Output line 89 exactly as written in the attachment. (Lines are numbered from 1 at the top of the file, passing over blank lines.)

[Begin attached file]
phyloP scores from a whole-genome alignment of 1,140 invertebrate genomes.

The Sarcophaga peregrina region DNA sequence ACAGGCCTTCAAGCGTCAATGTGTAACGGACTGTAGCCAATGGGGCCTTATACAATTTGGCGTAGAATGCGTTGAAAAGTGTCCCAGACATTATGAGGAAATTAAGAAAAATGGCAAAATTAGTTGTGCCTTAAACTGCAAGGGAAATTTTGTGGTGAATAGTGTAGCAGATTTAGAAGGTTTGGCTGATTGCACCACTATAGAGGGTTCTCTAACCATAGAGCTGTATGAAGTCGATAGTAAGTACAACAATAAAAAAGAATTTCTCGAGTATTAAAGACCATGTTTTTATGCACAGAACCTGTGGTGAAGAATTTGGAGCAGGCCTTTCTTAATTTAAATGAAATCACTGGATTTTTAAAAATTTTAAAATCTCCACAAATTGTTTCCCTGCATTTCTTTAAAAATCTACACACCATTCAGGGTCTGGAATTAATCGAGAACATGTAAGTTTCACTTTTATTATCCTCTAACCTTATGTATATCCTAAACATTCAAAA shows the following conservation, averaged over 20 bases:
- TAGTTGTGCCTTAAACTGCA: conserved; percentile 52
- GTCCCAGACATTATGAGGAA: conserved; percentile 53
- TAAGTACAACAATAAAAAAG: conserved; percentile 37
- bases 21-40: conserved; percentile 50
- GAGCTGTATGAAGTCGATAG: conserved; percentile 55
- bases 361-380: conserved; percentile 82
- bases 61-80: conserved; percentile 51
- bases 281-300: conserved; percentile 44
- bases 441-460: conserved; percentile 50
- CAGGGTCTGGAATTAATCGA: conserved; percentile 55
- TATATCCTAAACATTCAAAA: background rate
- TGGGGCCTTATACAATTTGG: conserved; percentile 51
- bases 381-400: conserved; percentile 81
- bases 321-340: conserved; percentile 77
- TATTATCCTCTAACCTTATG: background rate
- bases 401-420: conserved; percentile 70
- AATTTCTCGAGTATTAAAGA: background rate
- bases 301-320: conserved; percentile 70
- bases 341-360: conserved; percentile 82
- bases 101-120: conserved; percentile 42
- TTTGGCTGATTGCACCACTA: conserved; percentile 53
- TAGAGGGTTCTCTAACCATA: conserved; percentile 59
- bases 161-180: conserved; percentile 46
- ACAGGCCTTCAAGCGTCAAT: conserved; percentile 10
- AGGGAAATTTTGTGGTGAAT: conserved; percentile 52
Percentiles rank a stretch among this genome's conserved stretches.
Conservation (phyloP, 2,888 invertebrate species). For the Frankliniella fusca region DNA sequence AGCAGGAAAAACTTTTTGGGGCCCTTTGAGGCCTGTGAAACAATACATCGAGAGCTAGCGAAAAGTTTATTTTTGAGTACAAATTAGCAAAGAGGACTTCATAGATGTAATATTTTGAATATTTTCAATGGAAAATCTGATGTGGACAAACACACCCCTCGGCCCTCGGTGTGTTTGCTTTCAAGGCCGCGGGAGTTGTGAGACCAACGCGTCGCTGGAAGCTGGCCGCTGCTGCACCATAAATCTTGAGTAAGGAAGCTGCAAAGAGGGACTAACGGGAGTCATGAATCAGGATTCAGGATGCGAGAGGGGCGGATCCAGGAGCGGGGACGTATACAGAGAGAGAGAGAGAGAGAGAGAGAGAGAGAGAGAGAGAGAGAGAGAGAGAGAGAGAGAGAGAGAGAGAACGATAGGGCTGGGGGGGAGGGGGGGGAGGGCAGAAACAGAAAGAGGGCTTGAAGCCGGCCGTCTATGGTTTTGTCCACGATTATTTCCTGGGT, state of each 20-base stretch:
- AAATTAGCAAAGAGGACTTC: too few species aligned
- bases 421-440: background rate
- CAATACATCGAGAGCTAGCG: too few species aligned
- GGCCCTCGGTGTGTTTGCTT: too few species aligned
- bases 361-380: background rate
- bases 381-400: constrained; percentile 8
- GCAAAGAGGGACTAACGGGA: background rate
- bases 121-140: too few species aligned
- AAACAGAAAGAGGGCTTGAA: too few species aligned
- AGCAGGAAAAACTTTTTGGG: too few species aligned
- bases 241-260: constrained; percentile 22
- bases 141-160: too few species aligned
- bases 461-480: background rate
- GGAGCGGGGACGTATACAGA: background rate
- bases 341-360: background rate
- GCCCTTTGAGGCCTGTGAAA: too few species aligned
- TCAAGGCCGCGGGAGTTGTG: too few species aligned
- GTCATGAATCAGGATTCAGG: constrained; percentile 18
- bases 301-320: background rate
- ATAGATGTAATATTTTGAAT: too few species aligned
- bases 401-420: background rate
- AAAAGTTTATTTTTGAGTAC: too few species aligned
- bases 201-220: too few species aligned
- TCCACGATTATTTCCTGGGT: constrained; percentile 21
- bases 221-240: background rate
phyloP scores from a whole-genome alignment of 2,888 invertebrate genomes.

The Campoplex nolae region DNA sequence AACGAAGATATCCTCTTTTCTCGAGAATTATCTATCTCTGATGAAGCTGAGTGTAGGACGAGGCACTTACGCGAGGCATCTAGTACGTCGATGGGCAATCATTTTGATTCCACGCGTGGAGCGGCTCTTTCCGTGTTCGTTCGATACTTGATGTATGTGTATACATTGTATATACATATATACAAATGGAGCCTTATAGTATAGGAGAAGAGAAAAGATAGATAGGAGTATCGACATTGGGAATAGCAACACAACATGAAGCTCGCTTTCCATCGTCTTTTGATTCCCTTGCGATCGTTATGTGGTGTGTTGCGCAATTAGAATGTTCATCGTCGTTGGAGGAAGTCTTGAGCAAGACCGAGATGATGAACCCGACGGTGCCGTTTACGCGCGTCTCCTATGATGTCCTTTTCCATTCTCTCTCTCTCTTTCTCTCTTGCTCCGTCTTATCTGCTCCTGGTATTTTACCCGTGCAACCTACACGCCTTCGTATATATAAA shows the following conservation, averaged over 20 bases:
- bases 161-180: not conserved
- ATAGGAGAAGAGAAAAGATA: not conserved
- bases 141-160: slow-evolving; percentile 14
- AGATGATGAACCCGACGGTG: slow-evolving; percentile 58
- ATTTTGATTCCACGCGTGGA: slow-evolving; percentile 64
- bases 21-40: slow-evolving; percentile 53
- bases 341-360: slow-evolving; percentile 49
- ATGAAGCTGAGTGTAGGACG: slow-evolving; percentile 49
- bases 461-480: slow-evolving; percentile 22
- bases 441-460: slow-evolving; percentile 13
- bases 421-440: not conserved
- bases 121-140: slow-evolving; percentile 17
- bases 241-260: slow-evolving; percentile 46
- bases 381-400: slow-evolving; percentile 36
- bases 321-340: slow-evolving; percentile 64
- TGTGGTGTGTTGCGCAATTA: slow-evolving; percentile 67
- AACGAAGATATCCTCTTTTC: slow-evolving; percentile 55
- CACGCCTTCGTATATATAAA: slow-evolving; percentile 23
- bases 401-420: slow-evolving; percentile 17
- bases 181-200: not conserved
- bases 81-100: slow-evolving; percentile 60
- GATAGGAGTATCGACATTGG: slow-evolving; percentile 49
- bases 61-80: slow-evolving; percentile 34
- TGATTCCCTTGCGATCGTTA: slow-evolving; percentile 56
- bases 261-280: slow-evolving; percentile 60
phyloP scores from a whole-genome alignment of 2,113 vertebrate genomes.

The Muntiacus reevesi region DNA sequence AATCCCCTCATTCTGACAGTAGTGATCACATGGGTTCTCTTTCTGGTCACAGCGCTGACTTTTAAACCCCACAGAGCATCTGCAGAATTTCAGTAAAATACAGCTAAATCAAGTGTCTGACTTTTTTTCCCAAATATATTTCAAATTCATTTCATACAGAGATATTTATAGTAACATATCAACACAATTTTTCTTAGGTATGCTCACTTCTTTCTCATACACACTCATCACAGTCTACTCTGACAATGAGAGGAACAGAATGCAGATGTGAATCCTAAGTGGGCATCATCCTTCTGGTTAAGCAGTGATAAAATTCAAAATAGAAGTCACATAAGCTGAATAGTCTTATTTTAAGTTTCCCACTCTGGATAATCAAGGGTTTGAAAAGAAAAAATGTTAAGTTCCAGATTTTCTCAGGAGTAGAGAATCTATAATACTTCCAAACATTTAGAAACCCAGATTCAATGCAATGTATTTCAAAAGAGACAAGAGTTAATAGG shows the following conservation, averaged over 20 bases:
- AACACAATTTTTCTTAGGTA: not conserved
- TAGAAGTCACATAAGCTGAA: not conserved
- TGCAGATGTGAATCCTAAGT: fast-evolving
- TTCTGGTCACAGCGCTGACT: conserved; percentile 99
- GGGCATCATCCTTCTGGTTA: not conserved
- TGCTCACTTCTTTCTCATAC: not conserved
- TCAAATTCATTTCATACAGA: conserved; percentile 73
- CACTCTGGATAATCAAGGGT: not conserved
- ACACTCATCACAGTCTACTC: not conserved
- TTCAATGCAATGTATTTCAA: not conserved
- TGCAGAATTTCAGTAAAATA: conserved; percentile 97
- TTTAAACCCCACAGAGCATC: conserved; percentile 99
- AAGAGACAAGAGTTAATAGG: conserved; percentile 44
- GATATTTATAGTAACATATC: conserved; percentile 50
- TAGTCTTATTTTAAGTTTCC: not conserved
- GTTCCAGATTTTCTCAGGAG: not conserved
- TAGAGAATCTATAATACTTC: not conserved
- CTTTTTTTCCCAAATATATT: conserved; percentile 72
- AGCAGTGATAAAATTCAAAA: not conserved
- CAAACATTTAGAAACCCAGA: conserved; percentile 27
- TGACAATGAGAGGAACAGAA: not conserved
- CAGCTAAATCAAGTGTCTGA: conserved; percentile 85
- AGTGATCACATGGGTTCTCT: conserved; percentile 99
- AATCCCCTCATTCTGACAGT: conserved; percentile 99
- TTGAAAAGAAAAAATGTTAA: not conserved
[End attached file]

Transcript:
- TGCTCACTTCTTTCTCATAC: not conserved